Stuart Halloway talks to RubyLearning's Clojure Course Participants

On the eve of the first free, online “Clojure 101” course, Michael Kohl of RubyLearning caught up with Stuart Halloway, author of Programming Clojure and talked to him on Clojure, for the benefit of the Clojure 101 course participants.

Stuart Halloway,

Michael>> Welcome, Stuart and thanks for taking out time for RubyLearning’s Clojure course participants. For their benefit, could you tell us something about yourself?

Stuart>> Along with Justin Gehtland, I co-founded Relevance, a development shop that takes pride in staying near the cutting edge. We were early adopters of Ruby (and Rails), are are now early adopters of Clojure.

Michael>> How and when did you get involved with Clojure?

Stuart>> I have been interested in Lisps for years, as a result of living in Emacs and reading Paul Graham and Steve Yegge. I discovered Clojure in early 2008, and quickly realized that it was the Lisp I had been looking for.

Michael>> You were closely involved with the Ruby language, what made you switch to Clojure?

Stuart>> I still use Ruby, but it is fair to say that Clojure is currently my favorite general-purpose language. In short: I came for the Lisp, and I stayed for the fp and concurrency features.

Michael>> Many of RubyLearning’s Clojure course participants have a Java and or Ruby background. Why, in your opinion, should they learn Clojure?

Stuart>> Used well, Clojure will be as fast as Java, as expressive as Ruby, and more thread-safe and multicore-ready than either. It is also one of those languages that rewires your brain, and makes you a better programmer in other languages.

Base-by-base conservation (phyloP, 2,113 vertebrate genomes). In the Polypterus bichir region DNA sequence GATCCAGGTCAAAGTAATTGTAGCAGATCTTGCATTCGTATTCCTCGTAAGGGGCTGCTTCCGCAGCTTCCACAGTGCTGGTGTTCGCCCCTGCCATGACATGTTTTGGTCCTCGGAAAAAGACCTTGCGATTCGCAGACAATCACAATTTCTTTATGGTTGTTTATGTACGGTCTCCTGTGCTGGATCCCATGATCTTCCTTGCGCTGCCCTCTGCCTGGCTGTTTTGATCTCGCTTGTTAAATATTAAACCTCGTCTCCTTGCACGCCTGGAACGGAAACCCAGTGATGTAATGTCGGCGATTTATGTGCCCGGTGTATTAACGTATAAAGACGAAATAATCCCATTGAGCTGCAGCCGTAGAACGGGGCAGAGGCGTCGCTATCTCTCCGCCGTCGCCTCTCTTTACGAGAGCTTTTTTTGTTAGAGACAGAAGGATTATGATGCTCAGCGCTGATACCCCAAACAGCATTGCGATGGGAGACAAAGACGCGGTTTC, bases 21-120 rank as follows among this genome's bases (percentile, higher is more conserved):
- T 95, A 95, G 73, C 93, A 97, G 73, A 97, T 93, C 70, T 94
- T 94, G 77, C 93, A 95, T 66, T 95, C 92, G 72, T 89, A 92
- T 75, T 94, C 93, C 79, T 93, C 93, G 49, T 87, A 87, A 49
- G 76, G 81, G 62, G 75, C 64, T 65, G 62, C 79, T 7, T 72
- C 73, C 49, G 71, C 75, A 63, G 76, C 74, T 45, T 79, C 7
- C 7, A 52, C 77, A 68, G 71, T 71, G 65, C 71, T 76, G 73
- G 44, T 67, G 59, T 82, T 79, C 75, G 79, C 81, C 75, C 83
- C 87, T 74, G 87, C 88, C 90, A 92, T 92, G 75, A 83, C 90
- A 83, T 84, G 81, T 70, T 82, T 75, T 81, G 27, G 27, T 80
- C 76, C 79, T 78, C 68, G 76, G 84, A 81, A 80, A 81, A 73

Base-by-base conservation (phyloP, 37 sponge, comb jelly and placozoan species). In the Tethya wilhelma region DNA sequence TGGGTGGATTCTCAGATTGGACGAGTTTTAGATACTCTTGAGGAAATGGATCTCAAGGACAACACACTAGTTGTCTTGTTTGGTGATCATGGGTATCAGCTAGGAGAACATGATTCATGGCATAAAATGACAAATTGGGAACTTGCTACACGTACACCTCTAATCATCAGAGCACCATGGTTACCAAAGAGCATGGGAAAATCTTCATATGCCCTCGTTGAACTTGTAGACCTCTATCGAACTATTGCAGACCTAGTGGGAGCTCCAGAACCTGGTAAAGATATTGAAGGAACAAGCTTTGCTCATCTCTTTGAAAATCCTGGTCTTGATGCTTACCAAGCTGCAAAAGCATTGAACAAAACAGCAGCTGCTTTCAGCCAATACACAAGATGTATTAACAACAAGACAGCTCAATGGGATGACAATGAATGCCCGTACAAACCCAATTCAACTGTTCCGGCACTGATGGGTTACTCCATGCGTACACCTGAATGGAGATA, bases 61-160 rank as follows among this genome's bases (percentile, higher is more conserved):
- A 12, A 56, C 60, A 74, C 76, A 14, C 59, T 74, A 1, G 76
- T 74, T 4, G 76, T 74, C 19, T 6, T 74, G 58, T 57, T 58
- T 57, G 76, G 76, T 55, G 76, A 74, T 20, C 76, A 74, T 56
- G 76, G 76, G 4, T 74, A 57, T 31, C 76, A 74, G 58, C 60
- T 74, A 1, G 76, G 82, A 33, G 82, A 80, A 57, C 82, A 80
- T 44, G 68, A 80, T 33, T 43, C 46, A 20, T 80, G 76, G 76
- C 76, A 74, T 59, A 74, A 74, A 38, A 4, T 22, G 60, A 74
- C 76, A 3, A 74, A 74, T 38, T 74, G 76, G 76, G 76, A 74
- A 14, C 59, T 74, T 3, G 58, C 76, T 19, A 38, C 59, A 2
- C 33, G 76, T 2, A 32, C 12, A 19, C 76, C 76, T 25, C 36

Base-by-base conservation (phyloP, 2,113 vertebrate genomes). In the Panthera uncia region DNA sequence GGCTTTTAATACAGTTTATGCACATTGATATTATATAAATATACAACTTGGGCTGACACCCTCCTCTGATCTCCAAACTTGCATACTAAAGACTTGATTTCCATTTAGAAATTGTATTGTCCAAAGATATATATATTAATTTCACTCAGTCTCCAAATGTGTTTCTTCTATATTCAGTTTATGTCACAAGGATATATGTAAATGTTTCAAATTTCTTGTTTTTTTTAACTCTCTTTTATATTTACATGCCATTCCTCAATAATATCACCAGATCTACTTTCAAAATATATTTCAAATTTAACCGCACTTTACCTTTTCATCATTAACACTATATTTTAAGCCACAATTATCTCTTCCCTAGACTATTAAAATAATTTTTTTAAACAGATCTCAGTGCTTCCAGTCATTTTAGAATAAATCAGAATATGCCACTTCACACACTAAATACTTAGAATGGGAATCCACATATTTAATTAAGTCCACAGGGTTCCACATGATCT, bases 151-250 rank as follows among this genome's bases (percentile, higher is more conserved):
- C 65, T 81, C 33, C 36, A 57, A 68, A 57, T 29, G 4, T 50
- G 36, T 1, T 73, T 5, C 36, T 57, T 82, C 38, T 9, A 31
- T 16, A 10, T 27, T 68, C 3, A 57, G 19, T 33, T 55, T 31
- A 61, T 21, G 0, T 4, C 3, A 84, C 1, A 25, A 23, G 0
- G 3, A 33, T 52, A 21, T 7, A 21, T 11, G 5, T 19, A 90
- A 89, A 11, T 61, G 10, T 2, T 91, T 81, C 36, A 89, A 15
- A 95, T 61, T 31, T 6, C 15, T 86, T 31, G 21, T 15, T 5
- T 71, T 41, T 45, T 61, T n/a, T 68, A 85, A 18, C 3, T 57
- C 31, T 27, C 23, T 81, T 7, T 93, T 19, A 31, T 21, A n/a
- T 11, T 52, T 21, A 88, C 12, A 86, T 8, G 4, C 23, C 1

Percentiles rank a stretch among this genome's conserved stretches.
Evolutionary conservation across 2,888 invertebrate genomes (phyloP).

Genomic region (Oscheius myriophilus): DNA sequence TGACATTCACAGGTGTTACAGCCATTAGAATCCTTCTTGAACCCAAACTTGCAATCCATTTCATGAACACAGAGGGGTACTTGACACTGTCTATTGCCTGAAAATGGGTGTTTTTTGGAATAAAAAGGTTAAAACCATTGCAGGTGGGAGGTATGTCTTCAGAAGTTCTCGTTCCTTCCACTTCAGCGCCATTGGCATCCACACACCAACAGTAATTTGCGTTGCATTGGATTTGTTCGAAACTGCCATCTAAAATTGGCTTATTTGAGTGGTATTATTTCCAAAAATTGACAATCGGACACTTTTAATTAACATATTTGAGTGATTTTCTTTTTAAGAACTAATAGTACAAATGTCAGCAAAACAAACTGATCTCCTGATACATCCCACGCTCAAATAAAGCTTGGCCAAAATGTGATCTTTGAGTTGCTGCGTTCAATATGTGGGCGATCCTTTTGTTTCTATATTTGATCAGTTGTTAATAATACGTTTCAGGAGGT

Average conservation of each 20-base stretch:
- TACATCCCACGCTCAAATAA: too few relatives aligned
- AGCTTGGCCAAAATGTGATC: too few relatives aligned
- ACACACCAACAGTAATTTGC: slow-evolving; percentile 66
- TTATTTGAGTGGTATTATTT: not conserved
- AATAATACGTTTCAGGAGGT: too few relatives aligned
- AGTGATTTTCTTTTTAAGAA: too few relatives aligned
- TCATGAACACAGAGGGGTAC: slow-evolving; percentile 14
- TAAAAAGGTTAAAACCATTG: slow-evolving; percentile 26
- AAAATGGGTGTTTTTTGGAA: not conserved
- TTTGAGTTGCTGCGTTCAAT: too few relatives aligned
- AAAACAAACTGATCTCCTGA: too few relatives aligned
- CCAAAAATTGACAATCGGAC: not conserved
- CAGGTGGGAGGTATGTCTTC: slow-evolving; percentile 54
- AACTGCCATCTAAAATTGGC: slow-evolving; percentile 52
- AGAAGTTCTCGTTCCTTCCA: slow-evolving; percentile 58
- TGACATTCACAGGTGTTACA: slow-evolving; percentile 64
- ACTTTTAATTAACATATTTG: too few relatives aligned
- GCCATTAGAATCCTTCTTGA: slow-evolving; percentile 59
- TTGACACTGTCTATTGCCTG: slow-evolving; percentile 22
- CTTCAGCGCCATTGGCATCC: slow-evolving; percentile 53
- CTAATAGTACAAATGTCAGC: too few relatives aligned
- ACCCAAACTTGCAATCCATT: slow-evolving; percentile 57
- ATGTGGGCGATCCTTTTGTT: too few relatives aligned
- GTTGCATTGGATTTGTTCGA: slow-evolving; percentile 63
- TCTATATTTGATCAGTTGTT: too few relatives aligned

Michael>> Why do you think that such a free, online Clojure course at RubyLearning would be beneficial to the Clojure community?

Stuart>> There have already been many Ruby programmers exploring Clojure, and it is a natural fit. In my experience, the Ruby community is fearless: tell them there is a better way and they will dive in an see for themselves, rather than becoming defensive.


Michael>> How should interested developers go about acquiring knowledge and skills in Clojure? What’s the best approach?

Stuart>> Well, there’s a book. :-) Programming Clojure. And several more books are coming. But really there is no substitute for trying things out. There is a lot going on in Clojure, particularly if you have not been exposed to functional programming, or Lisp, so you have to be patient and let it steep. Also, join the mailing list. The community is remarkably friendly and supportive.

Michael>> Do you see any areas in the language a would-be Clojure programmer should concentrate on?

Stuart>> Clojure’s approach to values, identity, and state is game-changing, and most people will need to spend some time with it to appreciate its power. If you haven’t already, definitely watch Rich’s keynote from last year’s JVM Languages Summit.

Thank you Stuart. In case you have any queries and/or questions, kindly post your questions here (as comments to this blog post) and Stuart would be glad to answer.

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